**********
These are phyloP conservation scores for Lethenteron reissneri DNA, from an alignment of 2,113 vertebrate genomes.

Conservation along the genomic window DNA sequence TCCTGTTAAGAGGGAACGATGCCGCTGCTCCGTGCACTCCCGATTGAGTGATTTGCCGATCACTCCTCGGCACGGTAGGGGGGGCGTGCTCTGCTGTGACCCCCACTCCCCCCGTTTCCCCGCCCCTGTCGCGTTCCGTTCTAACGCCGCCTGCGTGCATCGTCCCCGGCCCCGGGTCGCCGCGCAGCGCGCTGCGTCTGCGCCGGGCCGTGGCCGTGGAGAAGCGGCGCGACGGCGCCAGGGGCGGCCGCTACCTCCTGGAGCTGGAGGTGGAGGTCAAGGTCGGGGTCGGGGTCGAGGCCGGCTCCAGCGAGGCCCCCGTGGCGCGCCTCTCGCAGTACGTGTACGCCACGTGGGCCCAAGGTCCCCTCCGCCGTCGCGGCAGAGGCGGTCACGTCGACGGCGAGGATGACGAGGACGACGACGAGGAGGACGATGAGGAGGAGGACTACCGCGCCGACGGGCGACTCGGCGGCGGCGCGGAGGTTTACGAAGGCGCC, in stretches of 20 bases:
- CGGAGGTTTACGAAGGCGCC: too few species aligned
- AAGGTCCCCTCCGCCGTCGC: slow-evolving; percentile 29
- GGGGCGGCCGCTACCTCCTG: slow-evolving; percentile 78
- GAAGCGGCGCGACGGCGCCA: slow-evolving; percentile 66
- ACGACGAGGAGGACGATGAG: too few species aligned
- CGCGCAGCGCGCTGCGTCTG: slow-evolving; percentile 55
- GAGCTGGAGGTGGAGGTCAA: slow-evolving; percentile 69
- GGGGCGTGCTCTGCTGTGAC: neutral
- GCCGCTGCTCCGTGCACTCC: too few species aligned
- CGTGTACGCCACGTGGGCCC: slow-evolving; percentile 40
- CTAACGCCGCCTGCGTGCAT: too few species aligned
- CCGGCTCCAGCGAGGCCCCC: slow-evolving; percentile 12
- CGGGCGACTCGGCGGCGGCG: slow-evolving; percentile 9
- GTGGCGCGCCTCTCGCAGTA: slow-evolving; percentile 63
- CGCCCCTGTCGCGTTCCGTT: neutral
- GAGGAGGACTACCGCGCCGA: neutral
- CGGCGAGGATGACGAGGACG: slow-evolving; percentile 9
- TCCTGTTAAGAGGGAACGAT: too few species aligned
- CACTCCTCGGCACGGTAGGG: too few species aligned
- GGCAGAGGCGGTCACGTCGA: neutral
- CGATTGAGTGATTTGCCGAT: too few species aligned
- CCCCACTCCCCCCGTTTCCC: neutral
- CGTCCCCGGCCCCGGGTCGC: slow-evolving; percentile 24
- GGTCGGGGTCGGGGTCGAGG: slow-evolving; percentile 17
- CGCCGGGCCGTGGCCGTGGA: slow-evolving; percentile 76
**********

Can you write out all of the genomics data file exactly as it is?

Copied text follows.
These are phyloP conservation scores for Lethenteron reissneri DNA, from an alignment of 2,113 vertebrate genomes.

Conservation along the genomic window DNA sequence TCCTGTTAAGAGGGAACGATGCCGCTGCTCCGTGCACTCCCGATTGAGTGATTTGCCGATCACTCCTCGGCACGGTAGGGGGGGCGTGCTCTGCTGTGACCCCCACTCCCCCCGTTTCCCCGCCCCTGTCGCGTTCCGTTCTAACGCCGCCTGCGTGCATCGTCCCCGGCCCCGGGTCGCCGCGCAGCGCGCTGCGTCTGCGCCGGGCCGTGGCCGTGGAGAAGCGGCGCGACGGCGCCAGGGGCGGCCGCTACCTCCTGGAGCTGGAGGTGGAGGTCAAGGTCGGGGTCGGGGTCGAGGCCGGCTCCAGCGAGGCCCCCGTGGCGCGCCTCTCGCAGTACGTGTACGCCACGTGGGCCCAAGGTCCCCTCCGCCGTCGCGGCAGAGGCGGTCACGTCGACGGCGAGGATGACGAGGACGACGACGAGGAGGACGATGAGGAGGAGGACTACCGCGCCGACGGGCGACTCGGCGGCGGCGCGGAGGTTTACGAAGGCGCC, in stretches of 20 bases:
- CGGAGGTTTACGAAGGCGCC: too few species aligned
- AAGGTCCCCTCCGCCGTCGC: slow-evolving; percentile 29
- GGGGCGGCCGCTACCTCCTG: slow-evolving; percentile 78
- GAAGCGGCGCGACGGCGCCA: slow-evolving; percentile 66
- ACGACGAGGAGGACGATGAG: too few species aligned
- CGCGCAGCGCGCTGCGTCTG: slow-evolving; percentile 55
- GAGCTGGAGGTGGAGGTCAA: slow-evolving; percentile 69
- GGGGCGTGCTCTGCTGTGAC: neutral
- GCCGCTGCTCCGTGCACTCC: too few species aligned
- CGTGTACGCCACGTGGGCCC: slow-evolving; percentile 40
- CTAACGCCGCCTGCGTGCAT: too few species aligned
- CCGGCTCCAGCGAGGCCCCC: slow-evolving; percentile 12
- CGGGCGACTCGGCGGCGGCG: slow-evolving; percentile 9
- GTGGCGCGCCTCTCGCAGTA: slow-evolving; percentile 63
- CGCCCCTGTCGCGTTCCGTT: neutral
- GAGGAGGACTACCGCGCCGA: neutral
- CGGCGAGGATGACGAGGACG: slow-evolving; percentile 9
- TCCTGTTAAGAGGGAACGAT: too few species aligned
- CACTCCTCGGCACGGTAGGG: too few species aligned
- GGCAGAGGCGGTCACGTCGA: neutral
- CGATTGAGTGATTTGCCGAT: too few species aligned
- CCCCACTCCCCCCGTTTCCC: neutral
- CGTCCCCGGCCCCGGGTCGC: slow-evolving; percentile 24
- GGTCGGGGTCGGGGTCGAGG: slow-evolving; percentile 17
- CGCCGGGCCGTGGCCGTGGA: slow-evolving; percentile 76